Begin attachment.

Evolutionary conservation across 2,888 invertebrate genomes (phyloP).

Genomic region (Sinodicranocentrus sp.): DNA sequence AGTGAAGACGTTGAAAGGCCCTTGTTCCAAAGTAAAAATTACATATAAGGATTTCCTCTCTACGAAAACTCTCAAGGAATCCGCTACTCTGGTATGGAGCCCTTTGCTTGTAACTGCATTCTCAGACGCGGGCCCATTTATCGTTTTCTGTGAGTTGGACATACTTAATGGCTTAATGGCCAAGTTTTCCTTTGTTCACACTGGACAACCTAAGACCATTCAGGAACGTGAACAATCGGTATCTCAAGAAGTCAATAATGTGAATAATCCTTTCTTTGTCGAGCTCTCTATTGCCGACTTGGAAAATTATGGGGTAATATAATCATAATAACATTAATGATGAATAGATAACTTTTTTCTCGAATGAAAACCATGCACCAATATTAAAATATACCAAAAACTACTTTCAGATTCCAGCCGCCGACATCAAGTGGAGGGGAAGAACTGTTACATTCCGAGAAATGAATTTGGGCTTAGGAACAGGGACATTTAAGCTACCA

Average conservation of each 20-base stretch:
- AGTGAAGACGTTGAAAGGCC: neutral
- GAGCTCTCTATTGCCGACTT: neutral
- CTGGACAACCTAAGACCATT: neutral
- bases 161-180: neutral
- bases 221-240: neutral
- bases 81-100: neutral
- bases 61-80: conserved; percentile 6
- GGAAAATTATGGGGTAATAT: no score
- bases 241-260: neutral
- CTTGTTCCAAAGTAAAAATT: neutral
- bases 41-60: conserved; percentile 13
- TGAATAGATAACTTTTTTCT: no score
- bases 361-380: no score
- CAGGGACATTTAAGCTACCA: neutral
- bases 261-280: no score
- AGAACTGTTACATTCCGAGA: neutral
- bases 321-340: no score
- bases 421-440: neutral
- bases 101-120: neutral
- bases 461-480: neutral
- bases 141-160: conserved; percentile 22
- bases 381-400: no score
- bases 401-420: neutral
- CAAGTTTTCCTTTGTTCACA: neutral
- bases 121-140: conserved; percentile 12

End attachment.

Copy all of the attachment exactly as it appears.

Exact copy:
Evolutionary conservation across 2,888 invertebrate genomes (phyloP).

Genomic region (Sinodicranocentrus sp.): DNA sequence AGTGAAGACGTTGAAAGGCCCTTGTTCCAAAGTAAAAATTACATATAAGGATTTCCTCTCTACGAAAACTCTCAAGGAATCCGCTACTCTGGTATGGAGCCCTTTGCTTGTAACTGCATTCTCAGACGCGGGCCCATTTATCGTTTTCTGTGAGTTGGACATACTTAATGGCTTAATGGCCAAGTTTTCCTTTGTTCACACTGGACAACCTAAGACCATTCAGGAACGTGAACAATCGGTATCTCAAGAAGTCAATAATGTGAATAATCCTTTCTTTGTCGAGCTCTCTATTGCCGACTTGGAAAATTATGGGGTAATATAATCATAATAACATTAATGATGAATAGATAACTTTTTTCTCGAATGAAAACCATGCACCAATATTAAAATATACCAAAAACTACTTTCAGATTCCAGCCGCCGACATCAAGTGGAGGGGAAGAACTGTTACATTCCGAGAAATGAATTTGGGCTTAGGAACAGGGACATTTAAGCTACCA

Average conservation of each 20-base stretch:
- AGTGAAGACGTTGAAAGGCC: neutral
- GAGCTCTCTATTGCCGACTT: neutral
- CTGGACAACCTAAGACCATT: neutral
- bases 161-180: neutral
- bases 221-240: neutral
- bases 81-100: neutral
- bases 61-80: conserved; percentile 6
- GGAAAATTATGGGGTAATAT: no score
- bases 241-260: neutral
- CTTGTTCCAAAGTAAAAATT: neutral
- bases 41-60: conserved; percentile 13
- TGAATAGATAACTTTTTTCT: no score
- bases 361-380: no score
- CAGGGACATTTAAGCTACCA: neutral
- bases 261-280: no score
- AGAACTGTTACATTCCGAGA: neutral
- bases 321-340: no score
- bases 421-440: neutral
- bases 101-120: neutral
- bases 461-480: neutral
- bases 141-160: conserved; percentile 22
- bases 381-400: no score
- bases 401-420: neutral
- CAAGTTTTCCTTTGTTCACA: neutral
- bases 121-140: conserved; percentile 12